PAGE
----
Nike's (NYSE:NKE) grand spokesman Michael Jordan recently bolted out of a scheduled appearance in Taiwan as quickly as he used to drive to the hoop for the Chicago Bulls.

Devoted Jordan fans snapped up Nike merchandise and won a drawing to spend time with one of the most celebrated athletes of all time. What they got was a 90-second flash and a chip on their shoulders from the public relations nightmare. Jordan's approval rating has finally done the impossible: It has dipped below his Birmingham Barons batting average.

Damage control is the new name of the game in Taiwan, as Nike scrambles to keep its faithful customers' attention. The company hopes that Jordan posters and throwback sneakers will keep unhappy fans from fleeing to competitors Adidas, Reebok (NYSE:RBK), K-Swiss (NASDAQ:KSWS), and Puma.

With basketball truly becoming an international phenomenon, American stars (even retired ones such as Jordan) have become ambassadors for the game. Many American players are skipping the summer Olympic Games in Athens, Greece, over security concerns. So it has become even more important for shoe companies such as Nike to lean on the past to generate future sales.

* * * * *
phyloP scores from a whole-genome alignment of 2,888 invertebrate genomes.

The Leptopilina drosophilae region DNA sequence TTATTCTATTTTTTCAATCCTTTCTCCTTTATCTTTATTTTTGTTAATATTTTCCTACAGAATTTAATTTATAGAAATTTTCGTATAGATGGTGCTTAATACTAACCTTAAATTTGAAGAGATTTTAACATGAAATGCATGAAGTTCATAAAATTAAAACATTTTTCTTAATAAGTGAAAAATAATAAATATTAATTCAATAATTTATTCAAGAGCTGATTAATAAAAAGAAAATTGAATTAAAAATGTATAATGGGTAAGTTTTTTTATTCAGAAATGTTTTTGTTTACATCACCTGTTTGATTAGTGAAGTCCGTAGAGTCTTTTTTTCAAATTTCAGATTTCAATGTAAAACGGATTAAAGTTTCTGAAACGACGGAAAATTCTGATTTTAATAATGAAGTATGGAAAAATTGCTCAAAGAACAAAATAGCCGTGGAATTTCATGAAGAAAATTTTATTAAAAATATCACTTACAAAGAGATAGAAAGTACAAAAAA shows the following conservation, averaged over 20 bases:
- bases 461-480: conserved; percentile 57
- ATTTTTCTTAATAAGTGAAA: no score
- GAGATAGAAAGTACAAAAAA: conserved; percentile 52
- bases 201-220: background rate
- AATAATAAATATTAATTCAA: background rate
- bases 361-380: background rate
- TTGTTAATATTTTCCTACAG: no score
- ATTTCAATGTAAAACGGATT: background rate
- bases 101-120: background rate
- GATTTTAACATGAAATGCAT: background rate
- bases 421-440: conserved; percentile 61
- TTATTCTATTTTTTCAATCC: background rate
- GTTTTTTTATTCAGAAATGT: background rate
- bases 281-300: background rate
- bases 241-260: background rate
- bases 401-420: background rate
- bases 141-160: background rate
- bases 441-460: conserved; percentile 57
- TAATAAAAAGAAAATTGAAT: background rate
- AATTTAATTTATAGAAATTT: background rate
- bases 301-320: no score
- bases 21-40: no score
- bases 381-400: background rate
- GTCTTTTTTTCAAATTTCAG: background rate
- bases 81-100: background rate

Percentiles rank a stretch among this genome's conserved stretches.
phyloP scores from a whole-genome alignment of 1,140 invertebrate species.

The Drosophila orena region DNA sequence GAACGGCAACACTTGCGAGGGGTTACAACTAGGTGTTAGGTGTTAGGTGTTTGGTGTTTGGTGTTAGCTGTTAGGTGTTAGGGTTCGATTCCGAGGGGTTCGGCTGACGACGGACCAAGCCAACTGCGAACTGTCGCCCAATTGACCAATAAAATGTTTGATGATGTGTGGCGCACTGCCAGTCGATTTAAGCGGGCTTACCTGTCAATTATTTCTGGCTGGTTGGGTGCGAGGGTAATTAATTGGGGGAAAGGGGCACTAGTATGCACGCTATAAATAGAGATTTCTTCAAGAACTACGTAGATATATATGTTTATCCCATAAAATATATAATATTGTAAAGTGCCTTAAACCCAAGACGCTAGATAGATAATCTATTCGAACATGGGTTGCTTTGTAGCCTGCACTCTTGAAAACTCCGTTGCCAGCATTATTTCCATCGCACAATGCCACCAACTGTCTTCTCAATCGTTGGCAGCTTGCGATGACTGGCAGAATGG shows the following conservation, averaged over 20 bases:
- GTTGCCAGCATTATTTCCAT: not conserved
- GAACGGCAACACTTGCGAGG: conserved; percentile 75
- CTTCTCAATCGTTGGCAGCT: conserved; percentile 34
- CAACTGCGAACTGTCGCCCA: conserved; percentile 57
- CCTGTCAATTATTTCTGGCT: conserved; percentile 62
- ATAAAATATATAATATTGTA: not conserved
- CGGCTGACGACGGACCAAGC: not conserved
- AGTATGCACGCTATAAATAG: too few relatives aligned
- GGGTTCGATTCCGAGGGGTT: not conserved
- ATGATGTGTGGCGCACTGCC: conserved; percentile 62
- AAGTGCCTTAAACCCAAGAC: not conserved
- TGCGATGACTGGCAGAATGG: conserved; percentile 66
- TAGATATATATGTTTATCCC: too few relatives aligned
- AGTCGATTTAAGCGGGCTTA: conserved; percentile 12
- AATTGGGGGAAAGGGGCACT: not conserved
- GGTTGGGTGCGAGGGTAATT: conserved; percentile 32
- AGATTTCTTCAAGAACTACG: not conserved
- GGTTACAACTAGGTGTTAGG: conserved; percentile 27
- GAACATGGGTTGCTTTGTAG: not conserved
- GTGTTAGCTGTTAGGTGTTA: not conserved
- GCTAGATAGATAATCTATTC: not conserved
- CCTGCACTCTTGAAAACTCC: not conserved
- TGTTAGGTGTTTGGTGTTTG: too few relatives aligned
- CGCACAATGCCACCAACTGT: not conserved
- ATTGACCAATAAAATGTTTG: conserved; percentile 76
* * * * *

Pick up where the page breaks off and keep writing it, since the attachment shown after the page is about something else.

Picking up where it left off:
All of this commotion is unlikely to hurt Jordan's long-term marketability, but it does highlight the fine line companies must walk in the promotion game. So many retail outlets, like Foot Locker (NYSE:FL), Sports Authority (NYSE:TSA), and Dick's Sporting Goods (NYSE:DKS), rely on star athletes to help sell their products that when it goes wrong, it can hurt.

So, what will all of this Asian tumult do to Nike's financial performance and stock? In the final analysis, it will probably have little impact on the company's share price or its financials. But with many of our basketball stars staying home from the Olympics, the visibility of these shoe companies' star marketers will be lessened a great deal this summer. This will force advertisers to switch to Plan B, which will probably be an old-school approach featuring endearing retired players like Jordan.

Nike's chief competitor, Reebok, is a Motley Fool Stock Advisor holding. Sign up for six months risk-free to learn more.

Fool contributor Phil Wohl spent more than 12 years on Wall Street and now concentrates his writing on more fictional characters. He has no stake in any firm mentioned above.